4**** by All Music Guide
Probably one of the most exciting and innovative trios (a real three-voice ensemble) of the today scene. They created a powerful and intense program of originals and standards, where each musician has an outstanding role. The young pianist Aaron Goldberg is actually a member of Joshua Redmans quartet, where he obtained a lot of recognition and many refer to him as one of the great pianists of the new century. Omer Avital is a very well known bassist among the visitors at Smalls club in NYC. His warm and powerful playing combines perfectly with the drum percussion of Marc Miralta. Highly recommended!
1. The Loneliest Marc (Miralta) - 4:32
2. Bismillah (Goldberg) - 5:09
3. 26-2 (Coltrane) - 8:38
4. Sea Shantey (Goldberg) - 5:30
5. Woody 'N You (Gillespie) - 7:11
6. Never Let Me Go (Evans/Livingston) - 9:03
7. Cheryl (Parker) - 7:19
8. Devil Head (Avital) - 10:26
Recorded in Paramus, New Jersey, 1999
"OAM Trio are an international ensemble hailing from Barcelona, Jerusalem, and Boston. All of the band's members had played in each other's ensembles for years, but had never played together as a trio. Pianist Aaron Goldberg, drummer Marc Miralta, and bassist Omer Avital chose to brief each other in the weeks before the session, but never rehearsed. That said, this program of originals and strange covers from the graveyard of jazz history is an auspicious debut. Goldberg is a pianist who is equal parts Bill Evans, Freddie Redd, and Paul Bley. His composition "Bismillah," with it's Near-Eastern scalar approach and hand drums by Miralta, weaves klezmer and cantorial songs together with flying legato phrasing and post-bop intervallic structure to create something new and positively different. The band follows this in a very organic rendition of John Coltrane's "26-2," turning the African rhythm toward the front of the tune and having Avital play modally through this body. Goldberg just flies on the 16th notes, never dulling a pitch. Avital's "Devil Head" closes the set with a lovely droning bass solo for just under two minutes before Goldberg's glissando arrives with shakers. Filled with close harmonies and major chords, the piece is a lyrical wonder, as it sings from the center of the trio. Goldberg and Avital trade fours throughout in the intervallic weave, and the result is breathtaking."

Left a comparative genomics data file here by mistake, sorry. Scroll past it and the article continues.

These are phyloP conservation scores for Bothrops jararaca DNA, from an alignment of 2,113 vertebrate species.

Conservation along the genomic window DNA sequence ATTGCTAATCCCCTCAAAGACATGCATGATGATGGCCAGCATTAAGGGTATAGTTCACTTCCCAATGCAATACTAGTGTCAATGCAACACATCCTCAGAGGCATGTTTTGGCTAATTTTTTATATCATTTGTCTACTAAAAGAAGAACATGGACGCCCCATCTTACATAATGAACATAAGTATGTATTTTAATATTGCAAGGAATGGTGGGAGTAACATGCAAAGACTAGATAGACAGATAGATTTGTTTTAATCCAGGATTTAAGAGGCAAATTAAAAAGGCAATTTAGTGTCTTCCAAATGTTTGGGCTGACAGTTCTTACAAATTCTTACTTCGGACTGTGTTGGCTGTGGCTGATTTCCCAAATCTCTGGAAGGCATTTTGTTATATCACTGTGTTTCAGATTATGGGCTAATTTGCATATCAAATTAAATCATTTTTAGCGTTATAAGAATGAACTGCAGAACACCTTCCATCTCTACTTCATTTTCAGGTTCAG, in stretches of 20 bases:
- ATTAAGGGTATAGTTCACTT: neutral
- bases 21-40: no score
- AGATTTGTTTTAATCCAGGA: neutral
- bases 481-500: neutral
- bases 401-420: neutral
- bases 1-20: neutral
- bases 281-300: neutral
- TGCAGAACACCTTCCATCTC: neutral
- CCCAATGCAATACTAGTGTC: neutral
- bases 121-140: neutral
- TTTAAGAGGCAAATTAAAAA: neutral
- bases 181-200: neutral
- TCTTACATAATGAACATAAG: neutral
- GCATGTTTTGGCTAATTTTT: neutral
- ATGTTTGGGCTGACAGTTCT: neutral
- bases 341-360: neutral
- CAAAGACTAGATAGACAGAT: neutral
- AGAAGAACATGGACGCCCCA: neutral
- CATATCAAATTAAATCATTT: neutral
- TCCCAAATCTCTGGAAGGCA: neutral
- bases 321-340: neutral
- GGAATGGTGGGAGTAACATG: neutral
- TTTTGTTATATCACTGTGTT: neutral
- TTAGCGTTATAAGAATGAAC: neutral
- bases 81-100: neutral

Thom Jurek (AMG)